In this story, Douglas talks about his fear of water and how he finally overcomes it with strong will power, courage, hard work, and firm determination. Once he took courage, the fear vanished. That Shows most of our fears are baseless. Fear creates dangers where there is none. The writer’s Experiences further confirm the proverbial truth, “Where there is a will, there is away.”
Characters & Places
- Douglas: Narrator of the story
- YMCA Pool: A swimming pool runs by Young Men’s Christian Association
- Yakima: Yakima is a US city located about 60 miles southeast of Mount Rainier in Washington.
The story, “Deep Waters” tells us how the writer overcame his fear of water and learned swimming with sheer determination and will power. He had developed a terror of water since childhood. When he was three or four years old, the writer had gone to California with his father. One day on the beach, the waves knocked the child down and swept over him. The child was terrified but the father who knew, there was no harm, laughed. The experience bred a permanent fear of water in the child’s sub-conscious mind. Still another incident, more serious, increased his terror. The writer was trying to learn swimming in the Y.M.C.A. swimming pool in Yakima. One day while he was waiting for other boys, a big boy suddenly played a dangerous prank and pushed him into the water. The writer was terribly frightened. He went down nine feet into the water. When he reached the bottom, he jumped upward with all his strength. He came up but very slowly. He tried to catch hold of something like a rope but grasped only at water.
He tried to shout but no sound came out. He went down again. His lungs ached, head throbbed and he grew dizzy. He felt paralyzed with fear. All his limbs were paralyzed. Only the movement of his heart told him that he was alive. Again he tried to jump up. But this time his limbs would not move at all. He looked for ropes, ladders and water wings but all in vain. Then he went down again, the third time. This time all efforts and fear ceased. He was moving towards peaceful death. The writer was in peace.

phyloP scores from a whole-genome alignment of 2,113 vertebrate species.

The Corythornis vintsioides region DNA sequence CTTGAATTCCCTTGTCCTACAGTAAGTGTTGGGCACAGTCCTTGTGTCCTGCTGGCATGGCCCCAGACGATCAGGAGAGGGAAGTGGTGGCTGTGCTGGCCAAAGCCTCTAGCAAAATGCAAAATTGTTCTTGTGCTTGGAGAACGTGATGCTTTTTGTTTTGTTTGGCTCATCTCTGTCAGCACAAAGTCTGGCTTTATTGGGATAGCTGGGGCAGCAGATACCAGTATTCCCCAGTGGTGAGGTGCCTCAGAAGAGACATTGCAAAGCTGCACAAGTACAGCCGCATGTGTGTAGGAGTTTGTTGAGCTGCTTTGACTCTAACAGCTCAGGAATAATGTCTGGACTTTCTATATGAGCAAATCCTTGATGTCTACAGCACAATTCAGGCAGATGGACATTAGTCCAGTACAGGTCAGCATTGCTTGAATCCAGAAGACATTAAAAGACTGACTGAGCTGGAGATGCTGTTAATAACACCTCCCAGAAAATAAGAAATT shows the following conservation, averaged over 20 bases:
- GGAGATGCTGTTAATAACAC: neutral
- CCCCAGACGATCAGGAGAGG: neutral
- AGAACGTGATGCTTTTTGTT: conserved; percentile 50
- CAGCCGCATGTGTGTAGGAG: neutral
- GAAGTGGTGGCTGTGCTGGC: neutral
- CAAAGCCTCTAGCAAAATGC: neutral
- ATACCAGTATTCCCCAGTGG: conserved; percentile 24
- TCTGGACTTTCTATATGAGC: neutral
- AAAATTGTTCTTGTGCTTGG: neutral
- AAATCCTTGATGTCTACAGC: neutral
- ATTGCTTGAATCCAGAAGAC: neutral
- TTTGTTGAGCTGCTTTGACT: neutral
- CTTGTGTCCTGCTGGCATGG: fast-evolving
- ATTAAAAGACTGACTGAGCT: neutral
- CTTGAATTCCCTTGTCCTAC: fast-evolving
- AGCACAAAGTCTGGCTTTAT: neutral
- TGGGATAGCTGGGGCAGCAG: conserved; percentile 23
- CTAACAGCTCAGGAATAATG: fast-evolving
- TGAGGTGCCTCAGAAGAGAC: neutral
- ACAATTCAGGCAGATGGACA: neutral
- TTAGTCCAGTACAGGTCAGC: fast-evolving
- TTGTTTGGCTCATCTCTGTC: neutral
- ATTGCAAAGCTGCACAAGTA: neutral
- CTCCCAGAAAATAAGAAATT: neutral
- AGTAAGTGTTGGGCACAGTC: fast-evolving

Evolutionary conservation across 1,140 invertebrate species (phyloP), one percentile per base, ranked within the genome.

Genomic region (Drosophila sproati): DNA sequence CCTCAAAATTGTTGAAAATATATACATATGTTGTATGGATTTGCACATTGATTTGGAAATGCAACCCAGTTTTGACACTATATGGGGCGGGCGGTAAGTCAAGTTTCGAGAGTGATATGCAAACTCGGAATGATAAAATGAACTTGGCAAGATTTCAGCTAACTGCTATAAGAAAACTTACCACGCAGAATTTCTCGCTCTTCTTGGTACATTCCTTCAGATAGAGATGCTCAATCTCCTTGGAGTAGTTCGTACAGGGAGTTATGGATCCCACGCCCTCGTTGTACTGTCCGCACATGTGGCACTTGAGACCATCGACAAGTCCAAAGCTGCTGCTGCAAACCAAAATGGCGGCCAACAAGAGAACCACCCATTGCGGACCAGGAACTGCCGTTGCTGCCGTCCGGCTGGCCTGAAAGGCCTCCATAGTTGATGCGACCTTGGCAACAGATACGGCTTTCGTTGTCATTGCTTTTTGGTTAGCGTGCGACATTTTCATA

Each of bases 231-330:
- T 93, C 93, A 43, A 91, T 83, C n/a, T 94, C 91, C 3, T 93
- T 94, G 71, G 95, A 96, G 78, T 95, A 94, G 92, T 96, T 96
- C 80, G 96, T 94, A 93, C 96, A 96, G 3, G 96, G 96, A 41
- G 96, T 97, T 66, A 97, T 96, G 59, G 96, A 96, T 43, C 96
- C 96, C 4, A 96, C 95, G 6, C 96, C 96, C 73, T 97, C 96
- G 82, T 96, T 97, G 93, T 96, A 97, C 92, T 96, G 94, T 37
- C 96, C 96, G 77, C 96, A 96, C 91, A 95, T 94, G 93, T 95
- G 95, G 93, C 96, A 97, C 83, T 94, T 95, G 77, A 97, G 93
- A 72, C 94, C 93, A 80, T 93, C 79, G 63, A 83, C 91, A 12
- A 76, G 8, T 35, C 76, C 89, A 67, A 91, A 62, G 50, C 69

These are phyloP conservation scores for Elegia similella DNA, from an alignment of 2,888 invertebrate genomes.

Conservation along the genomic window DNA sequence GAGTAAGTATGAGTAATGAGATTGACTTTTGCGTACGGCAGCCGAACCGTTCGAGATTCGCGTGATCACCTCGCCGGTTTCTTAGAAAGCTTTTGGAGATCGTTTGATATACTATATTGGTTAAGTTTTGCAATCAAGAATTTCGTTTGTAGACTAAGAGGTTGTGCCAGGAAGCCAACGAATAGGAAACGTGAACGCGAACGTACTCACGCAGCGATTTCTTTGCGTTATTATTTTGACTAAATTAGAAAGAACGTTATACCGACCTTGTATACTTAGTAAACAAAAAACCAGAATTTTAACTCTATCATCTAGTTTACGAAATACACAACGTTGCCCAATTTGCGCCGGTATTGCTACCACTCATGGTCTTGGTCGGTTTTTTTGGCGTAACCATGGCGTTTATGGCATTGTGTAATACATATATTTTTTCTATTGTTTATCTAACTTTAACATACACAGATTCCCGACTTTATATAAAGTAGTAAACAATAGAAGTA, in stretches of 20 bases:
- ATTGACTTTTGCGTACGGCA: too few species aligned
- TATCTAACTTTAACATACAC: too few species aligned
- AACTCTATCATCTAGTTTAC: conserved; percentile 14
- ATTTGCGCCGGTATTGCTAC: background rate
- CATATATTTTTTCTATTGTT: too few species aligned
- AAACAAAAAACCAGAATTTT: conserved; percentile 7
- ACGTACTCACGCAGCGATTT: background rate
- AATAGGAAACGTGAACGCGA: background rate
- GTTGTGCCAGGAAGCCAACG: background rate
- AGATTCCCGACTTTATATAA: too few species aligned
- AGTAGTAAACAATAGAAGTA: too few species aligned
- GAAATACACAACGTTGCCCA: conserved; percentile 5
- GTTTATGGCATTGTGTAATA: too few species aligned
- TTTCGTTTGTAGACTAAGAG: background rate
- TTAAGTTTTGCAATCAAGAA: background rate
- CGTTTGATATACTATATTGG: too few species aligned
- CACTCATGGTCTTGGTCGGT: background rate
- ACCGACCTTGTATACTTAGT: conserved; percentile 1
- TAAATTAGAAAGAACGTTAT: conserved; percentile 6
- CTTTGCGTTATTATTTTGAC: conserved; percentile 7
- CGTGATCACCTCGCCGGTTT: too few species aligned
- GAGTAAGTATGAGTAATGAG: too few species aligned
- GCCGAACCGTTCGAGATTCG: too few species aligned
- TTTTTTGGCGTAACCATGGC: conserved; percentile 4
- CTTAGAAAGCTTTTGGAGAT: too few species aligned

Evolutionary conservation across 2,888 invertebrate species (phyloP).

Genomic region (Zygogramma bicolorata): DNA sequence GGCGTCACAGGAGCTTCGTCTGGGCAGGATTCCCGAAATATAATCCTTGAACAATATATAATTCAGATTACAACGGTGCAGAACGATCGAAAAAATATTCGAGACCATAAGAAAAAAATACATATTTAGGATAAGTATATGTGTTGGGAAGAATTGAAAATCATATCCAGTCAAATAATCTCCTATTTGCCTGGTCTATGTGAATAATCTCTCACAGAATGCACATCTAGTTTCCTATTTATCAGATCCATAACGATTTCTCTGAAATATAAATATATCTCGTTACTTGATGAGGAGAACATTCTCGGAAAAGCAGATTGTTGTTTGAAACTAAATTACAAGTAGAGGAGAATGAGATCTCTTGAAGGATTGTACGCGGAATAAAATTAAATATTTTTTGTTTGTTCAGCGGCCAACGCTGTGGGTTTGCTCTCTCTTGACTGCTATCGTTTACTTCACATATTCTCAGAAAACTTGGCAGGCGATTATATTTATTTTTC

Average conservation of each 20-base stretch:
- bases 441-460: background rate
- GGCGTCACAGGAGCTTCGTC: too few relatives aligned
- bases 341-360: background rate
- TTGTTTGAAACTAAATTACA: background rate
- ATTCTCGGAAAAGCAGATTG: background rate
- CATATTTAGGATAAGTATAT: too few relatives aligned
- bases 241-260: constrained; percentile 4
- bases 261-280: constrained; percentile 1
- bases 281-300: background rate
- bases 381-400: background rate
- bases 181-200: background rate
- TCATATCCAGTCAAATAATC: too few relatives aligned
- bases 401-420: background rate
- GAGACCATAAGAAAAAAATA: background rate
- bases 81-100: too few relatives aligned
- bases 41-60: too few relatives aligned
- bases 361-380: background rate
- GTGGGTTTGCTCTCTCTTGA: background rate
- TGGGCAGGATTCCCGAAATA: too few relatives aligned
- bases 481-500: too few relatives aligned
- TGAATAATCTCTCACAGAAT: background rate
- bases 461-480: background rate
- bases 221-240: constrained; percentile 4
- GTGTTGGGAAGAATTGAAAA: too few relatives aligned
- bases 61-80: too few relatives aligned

When he came to consciousness, he found himself lying on the side of the pool with the other boys nearby. The terror that he had experienced in the pool never left him. It haunted him for years and years to come. It spoilt many of his expeditions of canoeing, swimming and fishing. It spoilt his pleasures in Maine Lakes, New Hampshire, Deschutes, Columbia and Bumping Lake etc. But the writer was determined to conquer his terror. He took help of a swimming instructor to learn swimming. The instructor taught him various actions necessary in swimming part by part. He put his face under water and exhaled and inhaled raising it above water. He practiced it for several weeks. He had to kick with his legs a few weeks on the side of the pool. At last he combined all these actions and made the writer swim. He learned swimming but the terror continued. So deep goes our childhood experiences! So fearful is the fear of fear! Whenever he was in water the terror returned. Hence forward the writer tried to terrorize terror itself. He tried to face the new challenge. When terror came, he confronted it by asking it sarcastically as to what it can really do to him? He plunged into the water as if to defy the fear. Once he took courage the terror vanquished. He faced the challenge deliberately in various places like the Warm Lake. He conquered it at last.
Gist of the lesson:
- William O. Douglas had a desire to learn swimming since childhood.
- At the age of three or four, he was knocked down and buried by a wave at a beach in California.
- He developed a great aversion to water.
- At the age of ten or eleven he decided to learn to swim with water wings at the Y.M.C.A pool since it was safe at the shallow end.
- A misadventure:- while sitting alone and waiting for others to come at the Y.M.C.A pool, a big boy came and threw Douglas into deep end of the pool.
- Douglas swallowed water and went straight down to the bottom of the pool.
- While going down he planned to make a big jump upwards but came up slowly. Tried to shout but could not.
- As he went down the pool second time, he tried to jump upwards but it was a waste of energy.
- Terror held him deeper and deeper.
- During the third trial he sucked water instead of air.
- Light was going out and there was no more panic.
- So he ceased all efforts and he became unconscious.
- He crossed to oblivion.
- When revived he found himself vomiting beside the pool.
- He was in grip of fear of water and it deprived him of the joys of canoeing, boating swimming and fishing.
- Hired an instructor to learn swimming.
- The instructor taught him swimming piece by piece.
- He went to different lakes to swim and found tiny vestiges of fear still gripped him.
- He challenged the fear and swam.
- Swimming up and down the Warm Lake he finally overcame his fear of water.
- He realized that in death there is peace and there is terror only in fear of death.